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At the time of its release, 'Tyttö sinä olet tähti' was considered an event in the small world of Finnish cinema. Dome Karukoski, the then-unknown young director was praised both for the movie's refreshing and contemporary look, and for the well-constructed and coherent storytelling. Some critics went even as far as dubbing it "the best Finnish movie ever made!" - which I personally consider a major overstatement. The movie does have its merits, but overall it's simply a harmless, yet a very commercial and a hopelessly mediocre film with nothing new to it, except a) it's a Finnish movie portraying the urban youth of contemporary Finland - a refreshing oddity in a field of cinema dominated by movies about the everyday problems of disillusioned thirty-somethings - and b) the use of r'n'b/hip hop music - a genre of music rarely seen or heard in Finnish cinema - on the soundtrack and as an essential part of the story.
The movie tells the story of young Nelli (Pamela Tola) - a classic, beautiful "good girl" from a wealthy family - who dreams of becoming an r'n'b singer, although her family expects her to pursue a career in law instead. To realize her dream, Nelli teams up with Sune (Samuli Vauramo) - a member of a semi-underground hip-hip group, who initially refuses both Nelli, whose taste of music he deems too commercial, and a record deal with a major music label to stay true to his artistic vision and street cred. Eventually, though, a fruitful professional, as well as a budding romantic, relationship occurs between Nelli and Sune, who spend their summer together composing and recording tracks for Nelli's demo album. But alas, love between the two could-be lovers seems impossible, because Nelli already has a serious boyfriend, and her parents are thrilled by neither Sune, nor the idea of Nelli abandoning a steady future for a potential career in music.
So basically, this is light romantic teen drama/comedy by numbers. The plot is just about as basic as it gets from its overused scenario all the way down to its predictable plot twists (= good girl meets a bad boy, obstacles stand in the way of their unexpected love, blah blah blah, and the viewer starts contemplating suicide), and there isn't even a proper gimmick to the film to jazz the clichés up a little bit - apart from the fact that the story takes place in Finland instead of the USA. Many of the much-hyped aspects of this movie - such as the refreshingly natural dialogue, the portrayal of the r'n'b/hip hop scene of Finland, and the coherence of the plot - only pass as something noteworthy when judged by the standards of commercial Finnish cinema (as it was by the time of the movie's premiere). Compared to other recent domestic hits, 'Tyttö sinä olet tähti' was an original, high-quality film - which says much, much more about the quality of commercial Finnish cinema of the time than about the quality of the film itself. Taken out of the aforementioned context, it's just mediocre, clichéd and kind of boring as well.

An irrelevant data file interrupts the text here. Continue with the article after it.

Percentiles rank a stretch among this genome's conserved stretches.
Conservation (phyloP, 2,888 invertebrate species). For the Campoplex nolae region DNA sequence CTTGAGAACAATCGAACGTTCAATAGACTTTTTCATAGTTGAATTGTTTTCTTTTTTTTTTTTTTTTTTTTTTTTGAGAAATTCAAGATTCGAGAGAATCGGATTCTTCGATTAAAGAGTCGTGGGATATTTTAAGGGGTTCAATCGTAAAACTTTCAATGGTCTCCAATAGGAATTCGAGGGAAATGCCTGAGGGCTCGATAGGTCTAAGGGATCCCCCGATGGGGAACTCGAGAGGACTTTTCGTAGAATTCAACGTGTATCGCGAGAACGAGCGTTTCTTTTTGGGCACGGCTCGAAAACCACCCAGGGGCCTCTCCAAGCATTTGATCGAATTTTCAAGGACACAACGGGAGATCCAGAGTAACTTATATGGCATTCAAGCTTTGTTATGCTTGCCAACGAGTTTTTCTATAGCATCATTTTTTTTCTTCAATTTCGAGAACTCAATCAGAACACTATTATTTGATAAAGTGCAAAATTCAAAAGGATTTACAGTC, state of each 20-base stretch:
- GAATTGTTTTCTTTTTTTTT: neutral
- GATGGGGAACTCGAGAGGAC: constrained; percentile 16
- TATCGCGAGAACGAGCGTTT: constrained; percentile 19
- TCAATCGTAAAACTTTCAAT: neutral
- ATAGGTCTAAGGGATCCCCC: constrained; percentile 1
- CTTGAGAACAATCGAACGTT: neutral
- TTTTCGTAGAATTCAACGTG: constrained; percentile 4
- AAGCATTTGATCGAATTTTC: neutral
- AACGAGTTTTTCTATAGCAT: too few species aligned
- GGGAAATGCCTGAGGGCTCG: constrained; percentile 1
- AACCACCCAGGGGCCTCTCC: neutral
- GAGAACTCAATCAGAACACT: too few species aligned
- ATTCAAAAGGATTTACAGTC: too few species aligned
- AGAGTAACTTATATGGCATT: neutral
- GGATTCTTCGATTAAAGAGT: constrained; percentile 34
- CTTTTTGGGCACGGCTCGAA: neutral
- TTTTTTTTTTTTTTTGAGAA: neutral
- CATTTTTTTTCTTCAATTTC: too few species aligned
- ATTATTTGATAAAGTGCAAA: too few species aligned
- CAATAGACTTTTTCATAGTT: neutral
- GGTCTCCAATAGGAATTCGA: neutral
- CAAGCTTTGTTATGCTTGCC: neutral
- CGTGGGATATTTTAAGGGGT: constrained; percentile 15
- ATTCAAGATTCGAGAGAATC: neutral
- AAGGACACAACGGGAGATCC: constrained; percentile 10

Nevertheless, the movie is not completely without charm. Much of it owes to the modest charisma of the young stars Pamela Tola and Samuli Vauramo, who both bring delightful warmth to the simple characters they play, making their subtle on-screen romance likable enough to keep the viewer emotionally invested in it, despite its unoriginality. Also, even though the movie follows religiously the conventions of Hollywood cinema, the general feel of the film is genuine enough not to give you the impression that the movie is vaguely trying to imitate life as it's portrayed in commercial American movies - a common mistake a lot of commercial Finnish movies seem to make ('Saippuaprinssi', I'm looking at you!) - instead of vaguely trying to imitate life itself. But it's still just not enough - certainly not enough of an excuse for telling a story that has been told a thousand times before without bringing anything new and original to it.
'Tyttö sinä olet tähti' is a harmless little film which is bound to entertain the casual (and bored) viewer, but I still don't think that it deserves half of the credit it was showered with when it was released. It's not exactly a crime against mankind, but it's tremendously commercial, unimaginative, and predictable - which is ironic, because the "bad guys" of this movie are the greedy pigs of the commercial record label who try to force all the originality out of Sune and Nelli to make them appeal to the masses. Personally, I did not feel like the makers of this movie were honestly trying to tell me a story, because the plot was so clichéd. It just mildly distracted me for a moment - and that's just not the highest function a movie should have.
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